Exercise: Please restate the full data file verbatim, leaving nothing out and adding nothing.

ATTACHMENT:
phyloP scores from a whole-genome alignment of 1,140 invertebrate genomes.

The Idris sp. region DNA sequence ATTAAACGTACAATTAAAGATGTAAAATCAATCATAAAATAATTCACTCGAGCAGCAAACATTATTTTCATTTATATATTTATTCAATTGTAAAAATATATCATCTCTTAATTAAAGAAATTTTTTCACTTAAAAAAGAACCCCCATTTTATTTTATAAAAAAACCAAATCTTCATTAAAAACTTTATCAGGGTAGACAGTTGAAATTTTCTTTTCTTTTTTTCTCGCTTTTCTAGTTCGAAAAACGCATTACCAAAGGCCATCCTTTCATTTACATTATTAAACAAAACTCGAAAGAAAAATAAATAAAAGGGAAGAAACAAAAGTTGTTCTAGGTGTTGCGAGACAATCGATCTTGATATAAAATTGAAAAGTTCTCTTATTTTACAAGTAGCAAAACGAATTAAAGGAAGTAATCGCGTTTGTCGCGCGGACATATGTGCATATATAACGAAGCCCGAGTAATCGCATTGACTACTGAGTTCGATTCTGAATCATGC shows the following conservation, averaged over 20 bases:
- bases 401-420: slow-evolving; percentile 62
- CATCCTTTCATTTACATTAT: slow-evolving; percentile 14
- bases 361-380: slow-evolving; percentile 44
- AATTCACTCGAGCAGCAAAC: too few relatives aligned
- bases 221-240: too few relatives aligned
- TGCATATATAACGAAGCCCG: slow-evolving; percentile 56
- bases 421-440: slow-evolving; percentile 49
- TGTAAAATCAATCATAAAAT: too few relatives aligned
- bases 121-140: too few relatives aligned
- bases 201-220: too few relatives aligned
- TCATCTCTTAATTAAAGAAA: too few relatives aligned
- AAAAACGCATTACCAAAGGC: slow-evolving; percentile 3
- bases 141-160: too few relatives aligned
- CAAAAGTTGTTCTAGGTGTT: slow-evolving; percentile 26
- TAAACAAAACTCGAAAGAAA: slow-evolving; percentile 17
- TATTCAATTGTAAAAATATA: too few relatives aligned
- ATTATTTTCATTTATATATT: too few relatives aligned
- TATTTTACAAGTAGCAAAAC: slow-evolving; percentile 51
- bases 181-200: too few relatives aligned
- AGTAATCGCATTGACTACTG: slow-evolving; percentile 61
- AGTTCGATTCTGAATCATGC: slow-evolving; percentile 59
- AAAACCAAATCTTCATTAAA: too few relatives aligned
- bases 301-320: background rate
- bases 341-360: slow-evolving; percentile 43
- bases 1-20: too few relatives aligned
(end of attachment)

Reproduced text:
phyloP scores from a whole-genome alignment of 1,140 invertebrate genomes.

The Idris sp. region DNA sequence ATTAAACGTACAATTAAAGATGTAAAATCAATCATAAAATAATTCACTCGAGCAGCAAACATTATTTTCATTTATATATTTATTCAATTGTAAAAATATATCATCTCTTAATTAAAGAAATTTTTTCACTTAAAAAAGAACCCCCATTTTATTTTATAAAAAAACCAAATCTTCATTAAAAACTTTATCAGGGTAGACAGTTGAAATTTTCTTTTCTTTTTTTCTCGCTTTTCTAGTTCGAAAAACGCATTACCAAAGGCCATCCTTTCATTTACATTATTAAACAAAACTCGAAAGAAAAATAAATAAAAGGGAAGAAACAAAAGTTGTTCTAGGTGTTGCGAGACAATCGATCTTGATATAAAATTGAAAAGTTCTCTTATTTTACAAGTAGCAAAACGAATTAAAGGAAGTAATCGCGTTTGTCGCGCGGACATATGTGCATATATAACGAAGCCCGAGTAATCGCATTGACTACTGAGTTCGATTCTGAATCATGC shows the following conservation, averaged over 20 bases:
- bases 401-420: slow-evolving; percentile 62
- CATCCTTTCATTTACATTAT: slow-evolving; percentile 14
- bases 361-380: slow-evolving; percentile 44
- AATTCACTCGAGCAGCAAAC: too few relatives aligned
- bases 221-240: too few relatives aligned
- TGCATATATAACGAAGCCCG: slow-evolving; percentile 56
- bases 421-440: slow-evolving; percentile 49
- TGTAAAATCAATCATAAAAT: too few relatives aligned
- bases 121-140: too few relatives aligned
- bases 201-220: too few relatives aligned
- TCATCTCTTAATTAAAGAAA: too few relatives aligned
- AAAAACGCATTACCAAAGGC: slow-evolving; percentile 3
- bases 141-160: too few relatives aligned
- CAAAAGTTGTTCTAGGTGTT: slow-evolving; percentile 26
- TAAACAAAACTCGAAAGAAA: slow-evolving; percentile 17
- TATTCAATTGTAAAAATATA: too few relatives aligned
- ATTATTTTCATTTATATATT: too few relatives aligned
- TATTTTACAAGTAGCAAAAC: slow-evolving; percentile 51
- bases 181-200: too few relatives aligned
- AGTAATCGCATTGACTACTG: slow-evolving; percentile 61
- AGTTCGATTCTGAATCATGC: slow-evolving; percentile 59
- AAAACCAAATCTTCATTAAA: too few relatives aligned
- bases 301-320: background rate
- bases 341-360: slow-evolving; percentile 43
- bases 1-20: too few relatives aligned